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Mol Biol Evol. 2016 Jun;33(6):1435-47. doi: 10.1093/molbev/msw023. Epub 2016 Feb 1.

Recent Selection Changes in Human Genes under Long-Term Balancing Selection.

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Department of Evolutionary Genetics, Max Planck Institute for Evolutionary Anthropology, Leipzig, Germany
Department of Evolutionary Genetics, Max Planck Institute for Evolutionary Anthropology, Leipzig, Germany.
Department of Life Sciences and Biotechnology, University of Ferrara, Ferrara, Italy.
National Human Genome Research Institute, National Institutes of Health, Bethesda, MD.


Balancing selection is an important evolutionary force that maintains genetic and phenotypic diversity in populations. Most studies in humans have focused on long-standing balancing selection, which persists over long periods of time and is generally shared across populations. But balanced polymorphisms can also promote fast adaptation, especially when the environment changes. To better understand the role of previously balanced alleles in novel adaptations, we analyzed in detail four loci as case examples of this mechanism. These loci show hallmark signatures of long-term balancing selection in African populations, but not in Eurasian populations. The disparity between populations is due to changes in allele frequencies, with intermediate frequency alleles in Africans (likely due to balancing selection) segregating instead at low- or high-derived allele frequency in Eurasia. We explicitly tested the support for different evolutionary models with an approximate Bayesian computation approach and show that the patterns in PKDREJ, SDR39U1, and ZNF473 are best explained by recent changes in selective pressure in certain populations. Specifically, we infer that alleles previously under long-term balancing selection, or alleles linked to them, were recently targeted by positive selection in Eurasian populations. Balancing selection thus likely served as a source of functional alleles that mediated subsequent adaptations to novel environments.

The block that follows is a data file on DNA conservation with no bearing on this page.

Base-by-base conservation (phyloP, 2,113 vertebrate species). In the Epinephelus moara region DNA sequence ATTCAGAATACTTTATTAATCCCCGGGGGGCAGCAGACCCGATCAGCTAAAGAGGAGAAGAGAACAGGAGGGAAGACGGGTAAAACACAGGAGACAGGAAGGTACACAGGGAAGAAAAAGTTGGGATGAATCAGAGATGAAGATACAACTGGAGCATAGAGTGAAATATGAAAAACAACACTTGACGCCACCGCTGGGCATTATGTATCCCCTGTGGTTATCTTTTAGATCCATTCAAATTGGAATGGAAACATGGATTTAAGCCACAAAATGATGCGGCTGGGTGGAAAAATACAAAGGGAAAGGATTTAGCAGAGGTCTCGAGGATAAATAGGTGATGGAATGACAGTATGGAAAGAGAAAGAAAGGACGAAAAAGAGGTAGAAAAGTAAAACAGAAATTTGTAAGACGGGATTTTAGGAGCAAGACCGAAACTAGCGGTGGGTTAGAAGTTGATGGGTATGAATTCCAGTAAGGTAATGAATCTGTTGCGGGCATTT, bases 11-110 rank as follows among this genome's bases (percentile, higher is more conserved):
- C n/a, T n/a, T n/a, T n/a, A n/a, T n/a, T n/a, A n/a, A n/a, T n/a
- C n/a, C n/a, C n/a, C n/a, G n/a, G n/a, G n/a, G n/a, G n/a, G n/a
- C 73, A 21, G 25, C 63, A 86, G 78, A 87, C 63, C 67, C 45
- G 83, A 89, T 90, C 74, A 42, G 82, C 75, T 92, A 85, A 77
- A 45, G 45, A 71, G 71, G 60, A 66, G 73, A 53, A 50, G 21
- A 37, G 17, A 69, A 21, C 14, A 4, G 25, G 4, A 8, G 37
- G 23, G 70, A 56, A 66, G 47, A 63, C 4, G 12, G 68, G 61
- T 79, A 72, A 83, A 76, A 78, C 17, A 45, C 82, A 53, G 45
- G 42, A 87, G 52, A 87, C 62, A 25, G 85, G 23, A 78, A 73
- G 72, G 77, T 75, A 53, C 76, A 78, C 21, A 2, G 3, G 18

environmental changes; natural selection; out-of-Africa.

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